Suddenly it’s not so good to be the king. While his courtiers denounce the grave injustice and ingratitude of it all, Klein is set to join Jean Chrétien and Margaret Thatcher in the ranks of those leaders whose own party prompted an accelerated conclusion to a successful career. It couldn’t have happened to a nicer guy.
And what a ridiculous show the Tories are making of it, too. Not by Klein himself, who responded predictably and appropriately, but by his loyal followers. You hear that, Dinning? Loyalty. Look it up! How dare anyone suggest that this man, after all of his great works, be made to suffer such indignity! After all he has done for us!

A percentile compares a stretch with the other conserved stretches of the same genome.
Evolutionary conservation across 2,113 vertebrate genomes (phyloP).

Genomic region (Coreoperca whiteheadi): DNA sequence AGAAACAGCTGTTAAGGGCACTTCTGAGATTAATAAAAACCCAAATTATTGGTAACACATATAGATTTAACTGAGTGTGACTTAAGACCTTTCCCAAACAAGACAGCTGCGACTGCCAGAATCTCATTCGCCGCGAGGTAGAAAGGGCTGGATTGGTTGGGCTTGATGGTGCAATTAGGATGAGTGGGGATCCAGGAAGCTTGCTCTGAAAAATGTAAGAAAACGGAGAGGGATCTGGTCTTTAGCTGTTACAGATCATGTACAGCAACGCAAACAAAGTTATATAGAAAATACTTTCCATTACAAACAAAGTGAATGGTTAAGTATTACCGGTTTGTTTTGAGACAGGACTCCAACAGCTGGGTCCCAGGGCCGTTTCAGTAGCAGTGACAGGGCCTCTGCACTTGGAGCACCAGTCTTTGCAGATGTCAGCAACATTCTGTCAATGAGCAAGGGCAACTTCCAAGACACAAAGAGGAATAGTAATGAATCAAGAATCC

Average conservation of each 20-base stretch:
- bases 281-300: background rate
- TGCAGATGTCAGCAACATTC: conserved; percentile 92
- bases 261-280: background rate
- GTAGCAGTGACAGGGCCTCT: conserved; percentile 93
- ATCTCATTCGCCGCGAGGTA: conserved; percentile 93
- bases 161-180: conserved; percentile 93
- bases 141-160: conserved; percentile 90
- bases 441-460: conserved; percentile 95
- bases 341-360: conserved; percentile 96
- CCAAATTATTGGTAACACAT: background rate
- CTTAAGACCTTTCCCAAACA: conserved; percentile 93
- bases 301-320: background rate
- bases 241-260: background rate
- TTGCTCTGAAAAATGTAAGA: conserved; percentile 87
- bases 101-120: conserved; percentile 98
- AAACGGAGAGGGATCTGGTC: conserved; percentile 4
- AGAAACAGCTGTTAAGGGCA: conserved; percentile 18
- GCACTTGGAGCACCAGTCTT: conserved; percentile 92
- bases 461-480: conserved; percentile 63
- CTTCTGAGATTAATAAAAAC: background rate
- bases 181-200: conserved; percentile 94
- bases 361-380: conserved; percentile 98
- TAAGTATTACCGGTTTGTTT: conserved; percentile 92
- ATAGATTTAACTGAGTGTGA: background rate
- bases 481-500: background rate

This is a province, not a pasture, despite the similarity. If Klein’s party is beginning to think that he is done, then he is done. He doesn’t get to mill around for a couple more years on his record, handing out bundles of cash. Yet the notion that the party members are appropriately exercising their democratic rights seems lost amid a sea of lamentations that Klein deserves his throne.
And what should rise from the past but the gaunt spectre of Preston Manning, suddenly making the reign of King Ralph look like it might be the good old days. For those counting, that’s three rounds in the revolver for the game of Russian roulette that is the leadership race.